Tattoos are a common form of skin decoration found worldwide with a long history as part of cultural or religious rituals. They're also frequently used as a form of self-decoration in Western society.
Technically a series of puncture wounds, a tattoo takes shape as ink is injected into the second layer of skin, called the dermis. A tattoo machine uses a sterilized needle and tubes to deliver the ink through the needle in rapid up and down movements. The needle may move between 50 and 3,000 times per minute as the tattoo artist follows a flash or stencil of the chosen design. Once the design outline is blacked in, the artist fills in the shading before completing solid areas of color.
Any puncture wound is susceptible to bacterial or viral infection. This is why it's imperative to work with a licensed tattoo artist who follows stringent infection control standards. An artist should use single-use needles and disposable materials along with sterile procedures, such as:
- Wearing latex gloves;
- Cleaning the affected area after each stage of tattooing; and
- Using an autoclave to sterilize any reusable materials or equipment.
When the tattoo is complete, it's important to care for the damaged skin until fully healed. Keep a bandage on the area for at least the first 24 hours. Use antibacterial soap to wash the tattoo once a day and gently pat the area dry. Try to avoid touching the tattoo and don't pick at scabs as they form — use an antibiotic ointment to help prevent infection. Don't use petroleum jelly as it may cause fading. Put ice on the tattoo to reduce redness and/or swelling. And finally, keep the tattoo away from water and out of the sun until it has completely healed. Skin infections or allergic reactions to the tattoo ink are general complications. It's not recommended to get any tattoo if you have a chronic skin condition such as eczema.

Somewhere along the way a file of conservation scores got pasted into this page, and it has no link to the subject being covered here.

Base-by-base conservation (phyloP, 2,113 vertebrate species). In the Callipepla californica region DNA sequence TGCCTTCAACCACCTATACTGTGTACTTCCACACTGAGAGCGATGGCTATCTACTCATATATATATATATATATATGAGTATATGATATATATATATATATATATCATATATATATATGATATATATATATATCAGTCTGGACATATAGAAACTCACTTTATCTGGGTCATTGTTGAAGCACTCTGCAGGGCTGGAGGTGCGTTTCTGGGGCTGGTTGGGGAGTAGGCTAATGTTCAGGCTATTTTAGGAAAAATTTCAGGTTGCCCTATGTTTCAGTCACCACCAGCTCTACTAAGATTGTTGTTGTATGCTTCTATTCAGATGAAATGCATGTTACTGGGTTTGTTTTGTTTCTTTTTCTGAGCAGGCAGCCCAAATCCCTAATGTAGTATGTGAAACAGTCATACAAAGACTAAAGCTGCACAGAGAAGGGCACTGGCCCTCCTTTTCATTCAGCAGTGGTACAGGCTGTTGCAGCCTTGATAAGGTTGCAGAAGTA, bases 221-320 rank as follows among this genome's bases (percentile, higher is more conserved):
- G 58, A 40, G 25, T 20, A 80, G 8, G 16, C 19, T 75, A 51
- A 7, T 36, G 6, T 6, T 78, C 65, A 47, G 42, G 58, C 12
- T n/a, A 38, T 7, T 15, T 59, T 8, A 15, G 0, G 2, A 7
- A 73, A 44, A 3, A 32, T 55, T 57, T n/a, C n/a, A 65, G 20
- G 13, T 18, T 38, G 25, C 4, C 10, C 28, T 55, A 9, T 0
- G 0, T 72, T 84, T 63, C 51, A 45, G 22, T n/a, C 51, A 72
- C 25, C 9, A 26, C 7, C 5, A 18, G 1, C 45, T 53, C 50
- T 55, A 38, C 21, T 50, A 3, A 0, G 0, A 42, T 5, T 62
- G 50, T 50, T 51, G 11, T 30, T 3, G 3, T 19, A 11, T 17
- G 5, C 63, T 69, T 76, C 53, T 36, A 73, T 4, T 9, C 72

Tattoos are designed to last a lifetime. But, if your feelings about tattoos change, laser removal is available. The technology uses short bursts of targeted light targeted at the tattoo pigments deep in the skin layers. The light stimulates the immune system to remove the embedded pigments. Tattoo removal takes time and can be painful. Because of the risk of infection, it's critical any tattoo removal be completed in a sterile environment and manner. Aftercare for laser removal treatments is similar to tattoo care itself.